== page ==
The Jan. 27 fire at the guesthouse of the Trappist Monastery of St. Mary Mother of the Church in Palaçoulo, Portugal, started in a fireplace and then reached various divisions. The roof needs to be repaired as a matter of urgency, given the possibility of rain. (Courtesy of Trappist Monastery of St. Mary Mother of the Church)
The usual morning of prayer and work at the Trappist Monastery of St. Mary Mother of the Church in Palaçoulo, Portugal, near the border with Spain, was disrupted Jan. 27 when a fire started to spread in the guesthouse where the nuns currently live while the monastery is under construction. They are a community of 10 nuns and three postulants.
The fire broke out at 6:15 a.m. and spread quickly from the fireplace. It "totally or partially destroyed the central area of the guesthouse, where we currently have our rooms, offices, warehouse and confectionery packaging," the nuns announced in a press release sent to journalists and confirmed by phone to GSR by the mother superior, Sr. Giusy Maffini.
"The flames quickly rose to the roof and we had to watch helplessly, praying and waiting for the fire department to intervene," the nuns wrote. The extinguishing of the fire also rendered the rooms unusable due to the destruction of the roof and rampant water.
The chapel remained intact, as did the novitiate rooms and the five rooms already in use as a hostel. "It was a surprise to find hanging the white habit ... which one of us had just sewn the day before, intact in the middle of the corridor hit by flames, smoke and water," they said.
The bishop of their diocese came as soon as he heard about the fire, and the visit was comforting for the religious community. In a memo sent to journalists, Bishop Nuno Manuel dos Santos Almeida of Bragança-Miranda appeals "to the generosity of families, communities, companies and institutions, so that in the Lenten journey that is approaching together we can help to rebuild the guesthouse."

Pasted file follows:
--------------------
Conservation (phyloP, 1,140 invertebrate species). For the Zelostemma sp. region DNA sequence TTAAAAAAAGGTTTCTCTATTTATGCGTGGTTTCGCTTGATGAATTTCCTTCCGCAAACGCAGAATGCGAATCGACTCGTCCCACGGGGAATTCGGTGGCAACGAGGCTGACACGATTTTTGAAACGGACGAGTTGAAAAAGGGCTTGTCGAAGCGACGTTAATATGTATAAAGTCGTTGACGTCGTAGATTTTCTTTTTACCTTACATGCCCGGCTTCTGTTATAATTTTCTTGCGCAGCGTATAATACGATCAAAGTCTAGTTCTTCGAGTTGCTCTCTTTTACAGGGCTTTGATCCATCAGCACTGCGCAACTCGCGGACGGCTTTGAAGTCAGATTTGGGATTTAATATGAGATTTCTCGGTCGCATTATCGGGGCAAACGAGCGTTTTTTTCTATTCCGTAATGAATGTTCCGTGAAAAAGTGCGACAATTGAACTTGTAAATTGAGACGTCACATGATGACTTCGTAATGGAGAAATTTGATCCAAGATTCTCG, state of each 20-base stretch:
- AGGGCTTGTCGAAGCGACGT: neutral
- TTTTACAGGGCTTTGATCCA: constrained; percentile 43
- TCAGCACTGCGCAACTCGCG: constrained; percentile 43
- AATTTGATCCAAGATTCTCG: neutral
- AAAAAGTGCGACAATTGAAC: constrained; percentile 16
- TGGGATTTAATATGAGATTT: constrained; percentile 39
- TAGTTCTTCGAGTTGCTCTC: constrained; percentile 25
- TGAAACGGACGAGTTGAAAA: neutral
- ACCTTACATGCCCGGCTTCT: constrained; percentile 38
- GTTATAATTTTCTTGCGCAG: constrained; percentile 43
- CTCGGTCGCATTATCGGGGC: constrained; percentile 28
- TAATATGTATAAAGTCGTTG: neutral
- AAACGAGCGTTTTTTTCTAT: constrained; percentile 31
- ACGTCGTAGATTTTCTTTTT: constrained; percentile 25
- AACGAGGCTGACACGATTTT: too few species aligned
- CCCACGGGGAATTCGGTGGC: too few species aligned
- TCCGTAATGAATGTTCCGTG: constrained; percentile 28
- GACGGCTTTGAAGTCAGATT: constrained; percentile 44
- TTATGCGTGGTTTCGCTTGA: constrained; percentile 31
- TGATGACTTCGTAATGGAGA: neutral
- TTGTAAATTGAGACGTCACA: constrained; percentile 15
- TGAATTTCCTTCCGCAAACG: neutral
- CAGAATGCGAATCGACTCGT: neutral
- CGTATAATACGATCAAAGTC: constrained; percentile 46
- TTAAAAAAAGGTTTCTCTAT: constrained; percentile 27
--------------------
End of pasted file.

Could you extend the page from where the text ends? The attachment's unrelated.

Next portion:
But the bishop wasn't the only one who showed up, as other people wanted to be present at this moment of misfortune. "Some brought food, others started picking up the rubble, others simply wanted to be close to us and encourage us," sisters said. "In short, we saw a great display of closeness and generosity."
"We are experiencing the Lord's providence, which awakens in the hearts the desire to participate in the reconstruction of this place, which is not just for us nuns, but is the home of all those who seek God."
In addition to receiving monetary donations for the construction of the house, sisters have some products for sale, such as various delicacies of their own making, rosaries, key rings and books.
In the space that has now burned down, the nuns and postulants of the Trappist Monastery of St. Mary Mother of the Church in Palaçoulo, Portugal, celebrate Christmas 2023. (Courtesy of Trappist Monastery of St. Mary Mother of the Church)
These nuns came originally from Italy, from the Trappist Monastery of Our Lady of St. Joseph in Vitorchiano, near Rome, to found this monastery in Portugal, where they have been since 2020.
The Trappist monastery's guesthouse, where individuals and small groups can spend days on retreat, resembles a small village typical of this region of northern Portugal. The monastic community lives from its work linked to the land and its products, made entirely by the sisters who live in the monastic cloister.
On the official website of the Trappist monastery, the nuns send a message of thanks to God "for protecting us and the firefighters during the fire" and to all " known and unknown people" for the fraternal gestures they have received these days.
"In the midst of our world of rivalry and war, this fraternity is a shining sign of hope."